One For All's ingenuity does not end there. To avoid having dozens of useless buttons displayed simultaneously on the remote, the Kameleon only displays the buttons that are relevant to the product you are using. This means that the button labels appear and disappear depending on whether you're watching TV or listening to a CD, hence the Kameleon name. This is a clever idea, however it isn't without fault. Rather than using expensive LCD technology, the Kameleon merely lights up different sections of the keypad. This means you are stuck with whichever buttons the designers wanted to include. Should something be missing, tough luck. There are a few blank programmable keys, but with labels such as "A" or "green" you'll need to have a good memory to remember what you've programmed in. Technophiles will also find that there isn't enough room for all their devices. Six isn't that many, especially when you may not have the specific six types of device supported.
Other than these problems we found the Kameleon relatively easy to use. The buttons are responsive and easy to read, though the centre keys do have an awful plasticky feel. Programming the remote is fairly easy and macro functions, enabling a sequence of commands to be executed, are supported too. The Kameleon isn't going to appeal to everyone though. Its limited programmability will turn off hardcore enthusiasts but amateur users will find it easy to use and reasonably priced. The Kameleon 6 may not be the most fully featured remote control we've tested but it certainly stands out from the crowd.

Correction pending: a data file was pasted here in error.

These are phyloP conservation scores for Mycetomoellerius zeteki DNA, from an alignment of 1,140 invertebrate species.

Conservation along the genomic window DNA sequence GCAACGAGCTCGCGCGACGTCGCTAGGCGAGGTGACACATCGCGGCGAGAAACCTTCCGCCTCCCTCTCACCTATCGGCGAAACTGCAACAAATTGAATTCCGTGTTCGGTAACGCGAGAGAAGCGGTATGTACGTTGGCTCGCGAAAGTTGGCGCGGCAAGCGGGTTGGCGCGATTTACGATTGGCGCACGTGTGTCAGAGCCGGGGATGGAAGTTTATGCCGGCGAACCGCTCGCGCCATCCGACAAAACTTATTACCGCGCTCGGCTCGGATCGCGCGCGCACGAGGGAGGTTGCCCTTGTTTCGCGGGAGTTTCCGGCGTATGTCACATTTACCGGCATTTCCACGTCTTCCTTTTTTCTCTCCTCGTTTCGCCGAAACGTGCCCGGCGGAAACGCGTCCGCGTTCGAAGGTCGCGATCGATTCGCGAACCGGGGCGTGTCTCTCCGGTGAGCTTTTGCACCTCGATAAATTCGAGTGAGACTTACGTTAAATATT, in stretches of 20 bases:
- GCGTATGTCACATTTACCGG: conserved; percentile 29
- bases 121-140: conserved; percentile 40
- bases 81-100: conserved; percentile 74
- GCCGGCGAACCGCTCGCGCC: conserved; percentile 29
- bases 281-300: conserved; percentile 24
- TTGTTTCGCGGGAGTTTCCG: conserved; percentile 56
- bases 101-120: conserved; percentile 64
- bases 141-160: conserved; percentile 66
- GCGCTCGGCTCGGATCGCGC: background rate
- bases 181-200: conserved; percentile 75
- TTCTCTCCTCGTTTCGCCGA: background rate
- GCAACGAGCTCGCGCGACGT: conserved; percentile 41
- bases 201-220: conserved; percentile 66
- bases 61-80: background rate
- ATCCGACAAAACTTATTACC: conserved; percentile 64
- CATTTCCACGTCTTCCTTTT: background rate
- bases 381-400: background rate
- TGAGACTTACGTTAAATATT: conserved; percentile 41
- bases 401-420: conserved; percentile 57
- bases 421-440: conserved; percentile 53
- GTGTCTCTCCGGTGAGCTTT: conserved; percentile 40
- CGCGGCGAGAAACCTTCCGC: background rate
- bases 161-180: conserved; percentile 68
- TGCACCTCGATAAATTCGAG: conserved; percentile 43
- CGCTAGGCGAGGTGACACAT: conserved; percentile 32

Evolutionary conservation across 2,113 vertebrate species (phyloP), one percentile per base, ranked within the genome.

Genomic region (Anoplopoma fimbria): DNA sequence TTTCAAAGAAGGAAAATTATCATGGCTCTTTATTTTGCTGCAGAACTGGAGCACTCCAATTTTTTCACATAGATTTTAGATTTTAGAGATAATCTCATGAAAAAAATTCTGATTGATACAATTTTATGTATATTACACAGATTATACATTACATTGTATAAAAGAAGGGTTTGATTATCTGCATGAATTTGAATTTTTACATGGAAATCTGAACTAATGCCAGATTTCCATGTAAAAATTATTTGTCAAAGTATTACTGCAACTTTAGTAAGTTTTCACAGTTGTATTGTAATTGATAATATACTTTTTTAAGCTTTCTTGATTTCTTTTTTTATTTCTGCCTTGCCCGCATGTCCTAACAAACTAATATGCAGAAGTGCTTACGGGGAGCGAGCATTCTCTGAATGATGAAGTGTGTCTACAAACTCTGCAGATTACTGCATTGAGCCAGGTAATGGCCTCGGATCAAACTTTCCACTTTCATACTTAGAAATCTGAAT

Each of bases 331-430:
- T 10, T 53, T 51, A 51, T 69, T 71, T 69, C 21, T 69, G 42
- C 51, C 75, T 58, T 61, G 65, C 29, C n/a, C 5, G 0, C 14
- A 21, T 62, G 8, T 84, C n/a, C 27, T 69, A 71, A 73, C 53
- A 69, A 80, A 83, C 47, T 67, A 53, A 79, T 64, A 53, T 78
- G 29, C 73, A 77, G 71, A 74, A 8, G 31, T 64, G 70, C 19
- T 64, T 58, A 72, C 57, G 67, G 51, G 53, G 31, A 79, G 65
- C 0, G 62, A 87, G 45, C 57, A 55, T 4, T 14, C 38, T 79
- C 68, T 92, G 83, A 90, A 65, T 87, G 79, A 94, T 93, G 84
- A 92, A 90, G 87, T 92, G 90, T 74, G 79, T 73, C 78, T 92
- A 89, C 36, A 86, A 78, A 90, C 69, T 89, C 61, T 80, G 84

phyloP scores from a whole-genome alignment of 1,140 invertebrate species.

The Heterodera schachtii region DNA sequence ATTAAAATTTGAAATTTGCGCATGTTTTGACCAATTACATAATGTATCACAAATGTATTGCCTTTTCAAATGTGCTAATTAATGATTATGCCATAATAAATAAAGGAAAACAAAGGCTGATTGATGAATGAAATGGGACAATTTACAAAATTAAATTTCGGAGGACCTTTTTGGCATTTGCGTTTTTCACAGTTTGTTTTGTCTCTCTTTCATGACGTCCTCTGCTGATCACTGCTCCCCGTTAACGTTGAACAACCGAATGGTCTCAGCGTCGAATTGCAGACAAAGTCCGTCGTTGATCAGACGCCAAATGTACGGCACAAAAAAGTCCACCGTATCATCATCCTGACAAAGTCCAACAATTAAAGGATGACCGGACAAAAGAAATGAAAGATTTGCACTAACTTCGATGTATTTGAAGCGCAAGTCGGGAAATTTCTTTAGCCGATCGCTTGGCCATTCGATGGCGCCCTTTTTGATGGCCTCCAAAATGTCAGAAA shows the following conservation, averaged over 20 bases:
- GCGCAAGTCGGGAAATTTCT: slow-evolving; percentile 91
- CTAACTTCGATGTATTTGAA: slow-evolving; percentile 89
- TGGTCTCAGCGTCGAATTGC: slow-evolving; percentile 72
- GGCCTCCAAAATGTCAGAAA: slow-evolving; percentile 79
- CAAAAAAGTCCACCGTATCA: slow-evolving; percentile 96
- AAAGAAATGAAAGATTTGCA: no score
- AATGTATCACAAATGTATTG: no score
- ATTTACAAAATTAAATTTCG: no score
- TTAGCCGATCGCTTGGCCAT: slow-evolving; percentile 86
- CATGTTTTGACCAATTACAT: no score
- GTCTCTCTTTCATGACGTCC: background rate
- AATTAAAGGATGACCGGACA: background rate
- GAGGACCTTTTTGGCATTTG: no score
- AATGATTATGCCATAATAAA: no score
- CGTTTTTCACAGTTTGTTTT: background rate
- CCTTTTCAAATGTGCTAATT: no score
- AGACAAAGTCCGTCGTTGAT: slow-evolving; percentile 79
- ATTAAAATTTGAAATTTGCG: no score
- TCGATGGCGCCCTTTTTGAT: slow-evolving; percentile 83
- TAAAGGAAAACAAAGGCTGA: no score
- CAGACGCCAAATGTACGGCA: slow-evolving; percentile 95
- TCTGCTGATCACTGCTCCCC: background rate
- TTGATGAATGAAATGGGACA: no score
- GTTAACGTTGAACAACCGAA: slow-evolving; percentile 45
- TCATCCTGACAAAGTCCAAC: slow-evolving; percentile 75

Join the PC World newsletter!
UE Boom 2 Bluetooth speaker
Smart LED Bulb LB130
Everki ContemPRO Roll Top Laptop Backpack
Microsoft L5V-00027 Sculpt Ergonomic Keyboard Desktop
Linksys AC5400 MU-MIMO Gigabit router
Epson WorkForce ET-4550
Lexar® JumpDrive® S57 USB 3.0 flash drive
Samsung portable 1TB T3 drive
Belkin MIXIT Metallic Lightning to USB Cable
Lexar® JumpDrive® S45 USB 3.0 flash drive
Acer Swift 7
Huawei Mate 9
Lexar® Portable SSD
Google Daydream VR headset
Epson WorkForce DS-360W
Logitech G403 Prodigy mouse
3SIXT Ultra HD Sports Action Camera
Dell XPS 13 laptop
Audio-Technica ATH-ANC70 Noise Cancelling Headphones
HD Pan/Tilt Wi-Fi Camera with Night Vision NC450
Lexar® Professional 1800x microSDHC™/microSDXC™ UHS-II cards
Lexar® JumpDrive® C20c USB Type-C flash drive
Blade 28 backpack by Arc’teryx
Garmin Fenix Chronos smartwatch
Dell Inspiron 5000 series 2-in-1
HP Pavilion x360 13”
Surface Pro 4
Most Popular Reviews
- 1 Oppo R9s Plus phone: Full, in-depth review
- 2 Samsung 2017 QLED Q7 TV: Full, in-depth review
- 3 HTC U Ultra phone full, in-depth review
- 4 Gigabyte Aorus GA-AX370-Gaming 5 AMD Ryzen AM4 motherboard review
- 5 Venom Blackbook Zero 14 laptop review
Latest News Articles
- Plex Cloud is now open to all paid users